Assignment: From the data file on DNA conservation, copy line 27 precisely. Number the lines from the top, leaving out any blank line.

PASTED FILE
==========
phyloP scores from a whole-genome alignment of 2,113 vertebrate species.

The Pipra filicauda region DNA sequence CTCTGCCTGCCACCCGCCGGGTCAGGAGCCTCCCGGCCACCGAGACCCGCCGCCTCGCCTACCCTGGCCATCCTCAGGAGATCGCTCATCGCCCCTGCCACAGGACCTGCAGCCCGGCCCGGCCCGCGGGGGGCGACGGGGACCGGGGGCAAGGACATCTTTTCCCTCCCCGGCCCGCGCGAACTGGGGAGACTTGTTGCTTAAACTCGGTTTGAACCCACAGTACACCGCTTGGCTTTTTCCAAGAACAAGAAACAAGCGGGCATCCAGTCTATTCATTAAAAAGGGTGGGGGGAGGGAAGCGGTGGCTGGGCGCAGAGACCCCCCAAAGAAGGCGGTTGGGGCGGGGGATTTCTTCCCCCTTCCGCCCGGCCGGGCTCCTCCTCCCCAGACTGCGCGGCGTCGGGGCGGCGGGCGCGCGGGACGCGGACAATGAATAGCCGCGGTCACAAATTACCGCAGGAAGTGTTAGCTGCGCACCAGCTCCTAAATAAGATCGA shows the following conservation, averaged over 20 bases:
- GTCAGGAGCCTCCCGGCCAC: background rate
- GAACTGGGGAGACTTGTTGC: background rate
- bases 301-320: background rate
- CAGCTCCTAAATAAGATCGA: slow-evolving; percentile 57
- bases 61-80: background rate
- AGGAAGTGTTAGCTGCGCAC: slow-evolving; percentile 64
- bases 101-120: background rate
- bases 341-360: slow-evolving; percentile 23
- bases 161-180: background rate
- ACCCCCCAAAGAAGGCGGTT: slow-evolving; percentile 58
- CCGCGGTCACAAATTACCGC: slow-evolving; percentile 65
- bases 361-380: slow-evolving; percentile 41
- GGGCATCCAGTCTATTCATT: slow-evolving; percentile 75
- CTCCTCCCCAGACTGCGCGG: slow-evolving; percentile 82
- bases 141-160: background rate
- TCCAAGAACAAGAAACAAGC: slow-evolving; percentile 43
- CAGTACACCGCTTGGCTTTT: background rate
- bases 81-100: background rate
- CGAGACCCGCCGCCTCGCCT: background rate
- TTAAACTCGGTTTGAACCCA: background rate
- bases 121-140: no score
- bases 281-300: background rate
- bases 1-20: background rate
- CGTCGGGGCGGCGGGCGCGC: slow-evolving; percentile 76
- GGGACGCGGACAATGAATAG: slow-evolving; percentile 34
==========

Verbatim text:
- GGGACGCGGACAATGAATAG: slow-evolving; percentile 34